50 years after it debuted in Geneva, the Lamborghini Countach LP 500 is back.
This year marks the 50th anniversary of the Lamborghini Countach, the legendary supercar that inspired every current Lamborghini model. To celebrate, Lamborghini revived the Countach nameplate for a new limited-edition supercar based on the Aventador. Limited to only 112 examples, the reborn Countach combines vintage styling with hybrid tech borrowed from the Sian. But the celebrations aren't over yet.
Over the last few weeks, Lamborghini has been teasing a recreation of the original Countach LP 500 prototype that debuted at the 1971 Geneva Motor Show. 50 years later, the Countach LP 500 has returned.
The project started in 2017 when an "important Lamborghini customer" requested Lamborghini's Polo Storico restoration department to create a reconstruction of the Countach LP 500 prototype for the modern age.
After 25,000 hours of painstaking work, the reborn Countach LP 500 has debuted at the Concorso d'Eleganza Villa d'Este. To be clear, this is not a restoration of the original LP 500 prototype. After it stunned everyone at Geneva in 1971, the prototype was used in crash testing and was scrapped in 1973, so it couldn't be brought back from the dead. To recreate the LP 500 as accurately as possible, Polo Storico had to hunt down original photographs, documents, meeting reports, and original drawings.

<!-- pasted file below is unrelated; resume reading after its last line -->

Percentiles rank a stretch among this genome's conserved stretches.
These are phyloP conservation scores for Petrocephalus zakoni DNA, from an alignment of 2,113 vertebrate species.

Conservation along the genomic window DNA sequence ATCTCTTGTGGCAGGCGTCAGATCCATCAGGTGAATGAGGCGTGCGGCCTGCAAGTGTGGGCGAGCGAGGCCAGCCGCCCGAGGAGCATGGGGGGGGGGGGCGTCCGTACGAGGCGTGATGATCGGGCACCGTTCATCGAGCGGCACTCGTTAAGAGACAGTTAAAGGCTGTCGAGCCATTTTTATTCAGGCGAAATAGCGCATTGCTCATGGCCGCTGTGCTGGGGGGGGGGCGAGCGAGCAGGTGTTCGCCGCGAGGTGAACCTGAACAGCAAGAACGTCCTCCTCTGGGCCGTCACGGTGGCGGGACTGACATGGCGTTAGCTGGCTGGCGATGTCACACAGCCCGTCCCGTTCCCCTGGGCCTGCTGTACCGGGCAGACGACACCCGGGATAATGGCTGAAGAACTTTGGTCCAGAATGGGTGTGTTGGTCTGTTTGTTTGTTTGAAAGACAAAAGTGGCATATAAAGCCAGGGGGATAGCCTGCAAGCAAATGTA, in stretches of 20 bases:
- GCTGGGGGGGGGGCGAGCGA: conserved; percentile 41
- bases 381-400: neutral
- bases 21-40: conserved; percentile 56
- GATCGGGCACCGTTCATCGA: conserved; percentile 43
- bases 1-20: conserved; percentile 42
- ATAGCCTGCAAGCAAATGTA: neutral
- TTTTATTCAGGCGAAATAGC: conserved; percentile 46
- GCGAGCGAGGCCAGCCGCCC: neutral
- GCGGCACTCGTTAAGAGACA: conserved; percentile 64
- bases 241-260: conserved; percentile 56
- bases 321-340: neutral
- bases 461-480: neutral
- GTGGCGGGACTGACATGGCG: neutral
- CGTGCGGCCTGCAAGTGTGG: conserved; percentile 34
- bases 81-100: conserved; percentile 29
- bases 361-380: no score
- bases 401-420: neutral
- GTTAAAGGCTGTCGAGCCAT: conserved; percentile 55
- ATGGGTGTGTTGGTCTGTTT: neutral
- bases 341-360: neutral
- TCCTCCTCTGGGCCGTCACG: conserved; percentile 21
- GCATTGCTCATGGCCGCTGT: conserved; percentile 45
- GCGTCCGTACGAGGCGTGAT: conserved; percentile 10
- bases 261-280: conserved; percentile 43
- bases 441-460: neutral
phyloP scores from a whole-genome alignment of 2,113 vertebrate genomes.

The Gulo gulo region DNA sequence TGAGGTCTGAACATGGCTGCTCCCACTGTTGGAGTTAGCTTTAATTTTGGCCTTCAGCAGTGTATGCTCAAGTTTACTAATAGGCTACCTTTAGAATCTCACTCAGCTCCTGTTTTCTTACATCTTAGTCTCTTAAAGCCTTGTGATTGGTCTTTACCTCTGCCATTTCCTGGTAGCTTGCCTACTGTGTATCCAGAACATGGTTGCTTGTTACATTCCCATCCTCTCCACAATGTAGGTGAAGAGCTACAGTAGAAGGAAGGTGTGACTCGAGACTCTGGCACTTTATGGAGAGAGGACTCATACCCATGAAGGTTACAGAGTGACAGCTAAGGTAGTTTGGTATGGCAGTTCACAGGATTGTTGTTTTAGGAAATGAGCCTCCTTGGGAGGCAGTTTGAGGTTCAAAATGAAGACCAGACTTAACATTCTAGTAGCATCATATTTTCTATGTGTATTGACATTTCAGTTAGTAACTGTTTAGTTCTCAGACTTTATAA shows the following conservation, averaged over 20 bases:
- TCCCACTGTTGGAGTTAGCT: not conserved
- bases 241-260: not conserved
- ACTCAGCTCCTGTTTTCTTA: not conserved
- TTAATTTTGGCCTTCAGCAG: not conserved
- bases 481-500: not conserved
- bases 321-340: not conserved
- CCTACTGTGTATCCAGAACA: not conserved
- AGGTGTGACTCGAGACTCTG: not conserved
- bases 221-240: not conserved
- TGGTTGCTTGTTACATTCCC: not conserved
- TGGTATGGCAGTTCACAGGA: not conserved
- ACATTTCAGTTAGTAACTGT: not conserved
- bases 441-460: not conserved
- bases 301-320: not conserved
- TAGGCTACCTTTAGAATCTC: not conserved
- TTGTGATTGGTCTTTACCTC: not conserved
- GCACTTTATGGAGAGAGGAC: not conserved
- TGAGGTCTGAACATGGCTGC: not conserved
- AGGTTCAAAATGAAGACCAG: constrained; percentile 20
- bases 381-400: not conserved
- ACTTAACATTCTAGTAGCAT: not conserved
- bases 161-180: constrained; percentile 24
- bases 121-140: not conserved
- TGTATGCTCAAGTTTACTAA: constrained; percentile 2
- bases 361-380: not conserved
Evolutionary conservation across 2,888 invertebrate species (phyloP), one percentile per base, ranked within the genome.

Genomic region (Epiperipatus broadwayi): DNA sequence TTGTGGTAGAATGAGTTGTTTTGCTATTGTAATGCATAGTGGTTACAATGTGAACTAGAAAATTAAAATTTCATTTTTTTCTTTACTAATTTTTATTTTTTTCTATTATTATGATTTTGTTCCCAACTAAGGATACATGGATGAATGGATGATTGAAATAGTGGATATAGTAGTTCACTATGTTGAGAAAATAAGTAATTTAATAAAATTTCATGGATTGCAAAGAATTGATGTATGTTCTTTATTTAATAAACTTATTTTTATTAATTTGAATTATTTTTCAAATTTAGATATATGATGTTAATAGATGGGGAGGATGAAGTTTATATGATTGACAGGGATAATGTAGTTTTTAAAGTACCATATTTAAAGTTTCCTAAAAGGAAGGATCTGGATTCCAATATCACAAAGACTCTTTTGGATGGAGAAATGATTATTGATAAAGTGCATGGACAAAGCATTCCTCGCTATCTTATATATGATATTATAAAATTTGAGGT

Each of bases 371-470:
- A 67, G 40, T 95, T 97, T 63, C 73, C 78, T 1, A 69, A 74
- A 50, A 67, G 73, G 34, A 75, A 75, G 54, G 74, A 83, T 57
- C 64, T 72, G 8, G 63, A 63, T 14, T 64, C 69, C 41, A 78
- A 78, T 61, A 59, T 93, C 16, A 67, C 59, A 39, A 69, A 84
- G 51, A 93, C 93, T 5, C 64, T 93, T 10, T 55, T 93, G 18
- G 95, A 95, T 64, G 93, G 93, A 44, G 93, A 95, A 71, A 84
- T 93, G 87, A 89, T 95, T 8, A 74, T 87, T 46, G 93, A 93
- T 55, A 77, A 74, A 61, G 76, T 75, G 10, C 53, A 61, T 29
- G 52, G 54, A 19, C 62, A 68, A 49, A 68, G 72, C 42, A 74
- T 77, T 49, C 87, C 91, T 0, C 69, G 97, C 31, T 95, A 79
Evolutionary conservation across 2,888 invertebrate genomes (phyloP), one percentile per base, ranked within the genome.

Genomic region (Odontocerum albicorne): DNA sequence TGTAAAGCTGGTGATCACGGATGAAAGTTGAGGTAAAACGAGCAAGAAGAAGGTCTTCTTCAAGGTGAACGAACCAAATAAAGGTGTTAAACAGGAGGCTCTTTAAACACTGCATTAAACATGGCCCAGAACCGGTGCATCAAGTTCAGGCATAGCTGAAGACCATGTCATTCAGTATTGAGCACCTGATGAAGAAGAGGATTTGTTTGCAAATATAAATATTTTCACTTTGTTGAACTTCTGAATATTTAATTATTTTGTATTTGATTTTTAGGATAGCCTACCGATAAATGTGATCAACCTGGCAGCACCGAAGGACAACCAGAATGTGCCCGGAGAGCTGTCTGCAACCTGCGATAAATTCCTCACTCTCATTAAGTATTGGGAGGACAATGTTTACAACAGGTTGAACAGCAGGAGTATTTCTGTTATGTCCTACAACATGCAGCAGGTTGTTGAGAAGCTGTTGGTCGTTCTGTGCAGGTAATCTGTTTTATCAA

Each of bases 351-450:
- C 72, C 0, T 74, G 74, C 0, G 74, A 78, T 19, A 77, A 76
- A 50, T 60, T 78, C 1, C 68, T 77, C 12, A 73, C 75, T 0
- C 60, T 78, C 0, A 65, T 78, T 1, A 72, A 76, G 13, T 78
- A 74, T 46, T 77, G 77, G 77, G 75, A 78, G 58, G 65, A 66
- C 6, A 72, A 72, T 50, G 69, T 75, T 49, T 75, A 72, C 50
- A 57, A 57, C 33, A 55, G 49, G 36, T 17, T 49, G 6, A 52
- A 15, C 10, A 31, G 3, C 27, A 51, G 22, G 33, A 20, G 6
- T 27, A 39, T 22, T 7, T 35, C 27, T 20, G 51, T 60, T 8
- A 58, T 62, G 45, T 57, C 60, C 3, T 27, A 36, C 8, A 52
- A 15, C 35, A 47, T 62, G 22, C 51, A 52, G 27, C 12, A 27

The mechanical components were sourced from genuine spare parts and restored components, but some parts were completely rebuilt. Replicating the dimensions of the original LP 500 was also challenging. To achieve this, Polo Storico used a 3D scan of the original 1974 Countach LP 400 (chassis 001).
It then took 2,000 hours to painstakingly recreate the LP 400's striking wedge shape. The same technique was used to recreate the interior. The recreated LP 500 is finished in the same Giallo Fly Speciale yellow as the original prototype. Using images and materials provided by Pirelli, the team accurately replicated the Cinturato CN12 tires that were fitted to the original LP 500 in Geneva, sized 245/60R14 at the front and 265/60R14 at the rear. The tires even have the same tread pattern as the original 1971 car, updated with a modern compound and structure.
"The Countach reinvented high-performance cars and it became an icon in terms of stylistic language that even today, after decades, still inspires contemporary Lamborghinis," said Stephan Winkelmann, Chairman and CEO of Automobili Lamborghini.
"Bringing the reconstruction of the first Countach to the concept class of the Concorso d'Eleganza Villa d'Este, in the year we are celebrating the 50th anniversary of this model, is something extraordinary because it allows us to admire the legendary 1971 LP 500 in person for the first time in so many years."
No powertrain details have been released, but the original prototype was powered by a 12-cylinder 4971cc engine. The production Countach was underpinned by a tubular frame, but the prototype used a platform frame, which has also been recreated. Lamborghini hasn't said how much the collector paid to commission the reborn LP 500. But considering it's a one-off, we wouldn't be surprised if it cost even more than the $2.6-million modern-day Countach.